Max for Live, bundled with the Suite edition of Live, has received a fair amount of care and attention, at least partly with the aim of making the whole Max for Live experience feel more integrated with Live as a whole. For a start, the Max system is now bundled inside Live as an internal package: you don’t have to install Max separately, and there should be no problems with any mismatch between the version of Live and the version of Max it uses. (The only minor down side of this is that you’ll have to wait for updates to Live to get any fixes in Max, but the upside is closer compatibility.) In use, Max for Live behaves much as before: when you ‘open’ a Max for Live device for editing, Max boots up and you can then switch between the Live application running the session and the Max application which is managing the edited device. One small improvement is that Max boots up behind the scenes when Live launches, so you don’t get the annoying splash‑screen wait when you first attempt to edit a device.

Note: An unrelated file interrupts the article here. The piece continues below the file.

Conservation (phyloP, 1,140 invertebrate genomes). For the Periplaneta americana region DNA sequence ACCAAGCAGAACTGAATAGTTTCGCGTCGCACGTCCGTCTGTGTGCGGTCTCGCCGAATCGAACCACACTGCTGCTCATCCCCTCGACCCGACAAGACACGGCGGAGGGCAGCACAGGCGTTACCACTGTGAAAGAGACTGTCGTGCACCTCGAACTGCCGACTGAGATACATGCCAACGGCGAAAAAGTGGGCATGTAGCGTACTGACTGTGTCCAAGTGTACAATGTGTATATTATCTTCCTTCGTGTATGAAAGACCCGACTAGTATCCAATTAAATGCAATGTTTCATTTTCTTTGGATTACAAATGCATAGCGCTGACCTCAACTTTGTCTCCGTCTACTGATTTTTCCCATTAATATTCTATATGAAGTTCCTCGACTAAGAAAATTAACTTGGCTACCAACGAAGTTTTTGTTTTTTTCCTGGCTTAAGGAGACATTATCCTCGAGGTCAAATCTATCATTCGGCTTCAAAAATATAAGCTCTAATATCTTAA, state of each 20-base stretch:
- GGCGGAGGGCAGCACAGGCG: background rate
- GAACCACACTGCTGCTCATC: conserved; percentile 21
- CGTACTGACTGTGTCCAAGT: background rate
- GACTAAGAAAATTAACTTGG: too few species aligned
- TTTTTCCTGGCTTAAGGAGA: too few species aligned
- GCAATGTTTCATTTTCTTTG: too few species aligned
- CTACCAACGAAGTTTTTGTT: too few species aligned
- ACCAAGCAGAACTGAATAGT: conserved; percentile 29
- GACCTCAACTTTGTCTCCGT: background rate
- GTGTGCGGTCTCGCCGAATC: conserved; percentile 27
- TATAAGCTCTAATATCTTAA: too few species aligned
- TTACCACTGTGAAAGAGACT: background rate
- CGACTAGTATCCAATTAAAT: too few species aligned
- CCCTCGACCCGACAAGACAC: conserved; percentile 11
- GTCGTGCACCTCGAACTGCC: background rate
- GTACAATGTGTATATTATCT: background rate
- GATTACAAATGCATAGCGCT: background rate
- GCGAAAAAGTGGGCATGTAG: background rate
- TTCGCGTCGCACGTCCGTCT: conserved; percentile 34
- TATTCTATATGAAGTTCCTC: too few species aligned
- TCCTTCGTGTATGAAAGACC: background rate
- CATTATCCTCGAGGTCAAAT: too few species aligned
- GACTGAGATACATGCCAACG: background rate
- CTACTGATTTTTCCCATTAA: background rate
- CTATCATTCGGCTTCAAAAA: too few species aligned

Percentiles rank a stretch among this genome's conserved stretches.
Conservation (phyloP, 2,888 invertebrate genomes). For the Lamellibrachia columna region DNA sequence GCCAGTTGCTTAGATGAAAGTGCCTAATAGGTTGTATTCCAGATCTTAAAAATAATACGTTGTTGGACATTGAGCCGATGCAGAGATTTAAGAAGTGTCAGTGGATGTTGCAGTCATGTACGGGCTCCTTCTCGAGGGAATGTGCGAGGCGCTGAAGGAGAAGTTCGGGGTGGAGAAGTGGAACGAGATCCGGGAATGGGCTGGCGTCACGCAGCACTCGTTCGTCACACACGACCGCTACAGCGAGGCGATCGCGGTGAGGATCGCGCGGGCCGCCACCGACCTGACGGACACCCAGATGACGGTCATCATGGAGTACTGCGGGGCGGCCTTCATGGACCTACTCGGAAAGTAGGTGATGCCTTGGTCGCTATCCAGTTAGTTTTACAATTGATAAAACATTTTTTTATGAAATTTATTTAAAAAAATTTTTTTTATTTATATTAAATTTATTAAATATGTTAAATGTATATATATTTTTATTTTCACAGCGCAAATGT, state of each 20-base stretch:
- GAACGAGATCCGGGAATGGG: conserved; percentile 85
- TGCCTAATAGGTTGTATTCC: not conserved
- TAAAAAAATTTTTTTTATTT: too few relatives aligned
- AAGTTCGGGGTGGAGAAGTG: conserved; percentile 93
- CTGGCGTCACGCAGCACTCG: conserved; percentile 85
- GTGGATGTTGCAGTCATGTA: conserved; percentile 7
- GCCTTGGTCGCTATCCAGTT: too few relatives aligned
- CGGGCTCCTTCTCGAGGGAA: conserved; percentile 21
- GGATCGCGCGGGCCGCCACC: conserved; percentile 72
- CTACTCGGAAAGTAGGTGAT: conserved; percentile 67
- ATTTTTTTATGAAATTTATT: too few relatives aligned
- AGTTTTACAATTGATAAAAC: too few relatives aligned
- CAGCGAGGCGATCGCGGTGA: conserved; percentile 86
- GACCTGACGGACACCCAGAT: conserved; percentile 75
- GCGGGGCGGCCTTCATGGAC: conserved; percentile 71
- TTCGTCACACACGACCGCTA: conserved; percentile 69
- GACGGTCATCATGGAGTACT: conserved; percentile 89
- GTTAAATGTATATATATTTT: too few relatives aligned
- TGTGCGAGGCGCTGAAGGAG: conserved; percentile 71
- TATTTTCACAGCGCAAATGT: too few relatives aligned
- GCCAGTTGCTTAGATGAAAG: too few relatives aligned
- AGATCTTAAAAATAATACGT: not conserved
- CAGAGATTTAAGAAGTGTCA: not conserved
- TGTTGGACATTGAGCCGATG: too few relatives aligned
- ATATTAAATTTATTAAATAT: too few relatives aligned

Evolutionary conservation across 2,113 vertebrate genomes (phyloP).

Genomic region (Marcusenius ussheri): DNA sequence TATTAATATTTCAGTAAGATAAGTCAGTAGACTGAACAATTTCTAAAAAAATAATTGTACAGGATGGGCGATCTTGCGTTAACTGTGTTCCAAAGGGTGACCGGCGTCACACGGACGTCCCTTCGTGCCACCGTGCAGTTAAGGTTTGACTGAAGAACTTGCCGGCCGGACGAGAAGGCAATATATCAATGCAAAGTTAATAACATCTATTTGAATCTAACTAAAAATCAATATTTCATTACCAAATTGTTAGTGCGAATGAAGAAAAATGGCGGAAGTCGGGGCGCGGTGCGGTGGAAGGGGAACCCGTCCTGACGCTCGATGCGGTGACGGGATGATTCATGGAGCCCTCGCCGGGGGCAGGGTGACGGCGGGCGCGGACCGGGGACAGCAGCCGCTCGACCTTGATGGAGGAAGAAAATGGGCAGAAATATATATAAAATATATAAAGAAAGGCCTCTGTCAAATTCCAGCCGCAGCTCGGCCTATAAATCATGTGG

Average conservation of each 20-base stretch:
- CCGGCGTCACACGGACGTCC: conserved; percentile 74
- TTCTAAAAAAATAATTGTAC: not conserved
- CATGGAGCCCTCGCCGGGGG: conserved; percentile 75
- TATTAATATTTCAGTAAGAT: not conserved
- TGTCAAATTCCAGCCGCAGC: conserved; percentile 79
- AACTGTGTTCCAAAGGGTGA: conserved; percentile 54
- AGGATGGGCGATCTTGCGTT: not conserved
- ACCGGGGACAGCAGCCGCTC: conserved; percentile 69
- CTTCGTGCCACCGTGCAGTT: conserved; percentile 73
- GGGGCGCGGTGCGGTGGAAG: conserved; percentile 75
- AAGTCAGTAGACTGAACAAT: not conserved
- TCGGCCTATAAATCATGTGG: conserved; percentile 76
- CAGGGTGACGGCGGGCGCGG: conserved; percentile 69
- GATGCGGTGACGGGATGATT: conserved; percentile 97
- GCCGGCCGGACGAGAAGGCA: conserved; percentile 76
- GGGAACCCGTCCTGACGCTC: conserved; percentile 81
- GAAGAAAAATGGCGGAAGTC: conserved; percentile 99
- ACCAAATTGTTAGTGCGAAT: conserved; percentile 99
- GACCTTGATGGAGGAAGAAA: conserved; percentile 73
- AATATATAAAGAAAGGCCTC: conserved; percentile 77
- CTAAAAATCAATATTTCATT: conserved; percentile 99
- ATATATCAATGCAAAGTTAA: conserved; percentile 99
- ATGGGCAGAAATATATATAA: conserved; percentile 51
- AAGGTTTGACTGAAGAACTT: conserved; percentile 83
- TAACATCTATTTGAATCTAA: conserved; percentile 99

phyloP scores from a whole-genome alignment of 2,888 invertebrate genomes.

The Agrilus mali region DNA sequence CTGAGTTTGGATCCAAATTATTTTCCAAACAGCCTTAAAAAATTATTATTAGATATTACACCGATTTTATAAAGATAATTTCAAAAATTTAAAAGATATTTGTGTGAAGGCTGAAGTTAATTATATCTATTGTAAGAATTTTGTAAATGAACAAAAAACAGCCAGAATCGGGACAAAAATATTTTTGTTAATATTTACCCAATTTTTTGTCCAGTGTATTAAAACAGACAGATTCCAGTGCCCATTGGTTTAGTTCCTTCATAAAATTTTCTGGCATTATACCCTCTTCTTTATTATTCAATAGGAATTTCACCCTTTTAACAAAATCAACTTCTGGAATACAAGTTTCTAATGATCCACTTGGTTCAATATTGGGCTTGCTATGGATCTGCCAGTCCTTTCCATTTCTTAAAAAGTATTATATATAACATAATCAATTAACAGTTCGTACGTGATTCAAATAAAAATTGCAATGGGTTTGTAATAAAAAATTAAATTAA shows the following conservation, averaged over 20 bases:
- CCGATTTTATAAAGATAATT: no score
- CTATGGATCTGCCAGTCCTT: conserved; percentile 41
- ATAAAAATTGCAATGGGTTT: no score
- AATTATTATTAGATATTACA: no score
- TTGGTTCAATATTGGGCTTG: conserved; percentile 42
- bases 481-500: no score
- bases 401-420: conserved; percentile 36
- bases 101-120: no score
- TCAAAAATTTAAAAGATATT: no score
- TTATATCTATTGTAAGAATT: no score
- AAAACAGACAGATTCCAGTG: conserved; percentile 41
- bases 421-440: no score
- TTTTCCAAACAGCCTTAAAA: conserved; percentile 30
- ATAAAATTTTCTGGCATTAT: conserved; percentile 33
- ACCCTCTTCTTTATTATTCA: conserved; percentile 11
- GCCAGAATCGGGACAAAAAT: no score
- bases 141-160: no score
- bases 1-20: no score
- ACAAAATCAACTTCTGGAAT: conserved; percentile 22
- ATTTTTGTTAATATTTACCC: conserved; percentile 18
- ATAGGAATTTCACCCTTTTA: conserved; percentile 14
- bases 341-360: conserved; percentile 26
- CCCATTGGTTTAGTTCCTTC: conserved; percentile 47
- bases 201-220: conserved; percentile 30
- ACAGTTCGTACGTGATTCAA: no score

As I write this, the Live 10 beta is actually bundled with a pre‑release copy of Max 8, while the official supported Max is still at version 7. We know very little about any enhancements that might be coming with Max 8, and in Max for Live 10 it looks identical to Max 7; the only giveaway is the new application logo.